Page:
Local designer hosts Halloween pop-up - Oct. 12, 2017
BY DENNY SCOTT
Jennifer Triemstra-Johnston, a costume designer, professor and former Blyth Festival employee is again putting her skills to use in Blyth.
Triemstra-Johnston’s business, Pick a Posie Costume Company, will be hosting a Halloween-themed pop-up store at the former home of Sharon’s Cars and Miniatures across the road from Blyth Memorial Hall on the village’s main street.
Triemstra-Johnston explained that, through the company, she can find costume stock from theatre companies and end up with some fairly high-quality items. The pop-up shop will allow people to come in and put together a costume for Halloween.
The main business for Pick a Posie, which she founded earlier this year after designing costumes for 25 years, is to be able to deliver parties on demand. She said she can rent out suites of costumes to facilitate themed-parties.
“If you want to do a pirate party, we can do that,” she said. “We can have 25 costumes delivered or picked up, you play with them for the weekend, and then they can be returned.”
The pop-up aspect of the new business isn’t focused on rentals however and, until Oct. 29, the location will be offering costumes through the store.
“We’re not a traditional Halloween store,” she said. “We’re more like a tickle trunk of costumes. You can come in and pick a costume, a hat and accessories and tailor it to your design and tastes.”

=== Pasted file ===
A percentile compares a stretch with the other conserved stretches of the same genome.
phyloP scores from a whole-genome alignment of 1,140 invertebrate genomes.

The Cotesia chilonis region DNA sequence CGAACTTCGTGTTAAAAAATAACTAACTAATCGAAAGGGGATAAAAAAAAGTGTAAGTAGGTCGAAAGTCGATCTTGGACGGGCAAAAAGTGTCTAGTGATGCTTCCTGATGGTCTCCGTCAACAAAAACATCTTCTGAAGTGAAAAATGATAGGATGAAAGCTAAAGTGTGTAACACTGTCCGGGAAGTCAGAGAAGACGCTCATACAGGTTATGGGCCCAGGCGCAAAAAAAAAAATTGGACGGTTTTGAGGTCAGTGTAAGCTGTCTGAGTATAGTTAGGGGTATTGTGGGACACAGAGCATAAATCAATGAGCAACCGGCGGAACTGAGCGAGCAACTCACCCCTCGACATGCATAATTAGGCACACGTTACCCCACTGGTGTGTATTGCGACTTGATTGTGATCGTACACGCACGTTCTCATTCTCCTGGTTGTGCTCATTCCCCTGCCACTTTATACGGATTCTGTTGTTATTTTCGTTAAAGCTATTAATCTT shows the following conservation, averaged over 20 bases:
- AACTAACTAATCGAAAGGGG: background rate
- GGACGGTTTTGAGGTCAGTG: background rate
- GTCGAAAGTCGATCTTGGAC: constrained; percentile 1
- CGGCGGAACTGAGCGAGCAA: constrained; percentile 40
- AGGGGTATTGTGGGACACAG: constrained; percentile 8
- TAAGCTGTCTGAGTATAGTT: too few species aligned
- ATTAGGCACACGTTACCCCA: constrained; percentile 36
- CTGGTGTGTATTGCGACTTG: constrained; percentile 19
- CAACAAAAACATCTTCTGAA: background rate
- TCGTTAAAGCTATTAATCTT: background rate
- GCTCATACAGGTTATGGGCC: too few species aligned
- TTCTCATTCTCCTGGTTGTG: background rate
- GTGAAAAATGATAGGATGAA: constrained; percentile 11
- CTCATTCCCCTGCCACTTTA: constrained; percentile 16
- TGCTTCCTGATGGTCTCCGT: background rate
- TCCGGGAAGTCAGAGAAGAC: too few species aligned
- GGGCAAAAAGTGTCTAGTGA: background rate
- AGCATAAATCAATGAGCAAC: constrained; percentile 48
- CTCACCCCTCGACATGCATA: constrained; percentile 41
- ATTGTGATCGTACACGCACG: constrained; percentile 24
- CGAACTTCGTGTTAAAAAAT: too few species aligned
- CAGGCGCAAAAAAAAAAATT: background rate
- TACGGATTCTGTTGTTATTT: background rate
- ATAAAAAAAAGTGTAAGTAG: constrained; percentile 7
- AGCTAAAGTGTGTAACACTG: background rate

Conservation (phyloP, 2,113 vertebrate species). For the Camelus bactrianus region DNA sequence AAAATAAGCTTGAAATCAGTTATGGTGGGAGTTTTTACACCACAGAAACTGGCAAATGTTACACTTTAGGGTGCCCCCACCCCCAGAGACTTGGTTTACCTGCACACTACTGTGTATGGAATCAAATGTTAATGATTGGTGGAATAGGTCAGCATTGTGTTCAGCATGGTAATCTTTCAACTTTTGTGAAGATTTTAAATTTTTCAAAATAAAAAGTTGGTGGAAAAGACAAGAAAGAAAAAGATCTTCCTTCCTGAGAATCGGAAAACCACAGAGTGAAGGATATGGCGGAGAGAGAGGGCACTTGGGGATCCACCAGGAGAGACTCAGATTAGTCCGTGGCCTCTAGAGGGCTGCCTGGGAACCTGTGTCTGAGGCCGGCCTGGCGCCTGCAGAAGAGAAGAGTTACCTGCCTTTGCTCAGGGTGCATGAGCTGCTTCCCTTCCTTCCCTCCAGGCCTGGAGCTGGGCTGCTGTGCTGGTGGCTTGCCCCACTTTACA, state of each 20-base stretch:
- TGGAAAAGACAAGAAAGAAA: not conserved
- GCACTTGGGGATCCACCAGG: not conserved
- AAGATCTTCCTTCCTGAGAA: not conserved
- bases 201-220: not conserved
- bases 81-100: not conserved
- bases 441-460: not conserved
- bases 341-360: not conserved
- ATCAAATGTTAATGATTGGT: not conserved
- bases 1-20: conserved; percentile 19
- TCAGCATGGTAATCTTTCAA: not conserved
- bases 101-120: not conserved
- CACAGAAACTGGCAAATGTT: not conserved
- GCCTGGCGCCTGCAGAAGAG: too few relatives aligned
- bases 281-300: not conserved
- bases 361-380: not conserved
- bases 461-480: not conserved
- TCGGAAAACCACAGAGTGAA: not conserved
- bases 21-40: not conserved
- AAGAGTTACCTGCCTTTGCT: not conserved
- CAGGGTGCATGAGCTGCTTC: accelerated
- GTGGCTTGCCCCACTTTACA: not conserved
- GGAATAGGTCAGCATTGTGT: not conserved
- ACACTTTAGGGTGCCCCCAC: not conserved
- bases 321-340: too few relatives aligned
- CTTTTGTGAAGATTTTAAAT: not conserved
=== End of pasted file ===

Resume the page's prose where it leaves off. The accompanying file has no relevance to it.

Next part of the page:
That’s where the name for the company came from, Triemstra-Johnston said.
“A posie is a collection of flowers that are put together and the idea behind the pop-up store is to have people put together their costumes,” she said.
Some of the costumes that will be available are Triemstra-Johnston’s designs while others have come from theatre companies.
Selling the costumes, which she doesn’t necessarily have a use for at the moment, is part of having a sustainably-sourced business, she said. Second-hand costumes are sold and even her own creations are made from fabric that she described as ‘deadstock’, or fabric that would not have been used otherwise that she gets from various sources.
“I can either dye it or figure out a way to use it,” she said.
She also explained that some of the items do have a “buy back” option on them where, if they are returned in good condition, she will offer to purchase them back to sell again.
Triemstra-Johnston now lives in Blyth, having moved here after starting work with the Canadian Centre for Rural Creativity. She is running fashion and textiles classes this fall including a fascinator class that is set for Oct. 20. Fascinators are formal hats for women that have found a resurgence in popularity within the past 10 years.
For more information, Triemstra-Johnston can be reached at email@example.com.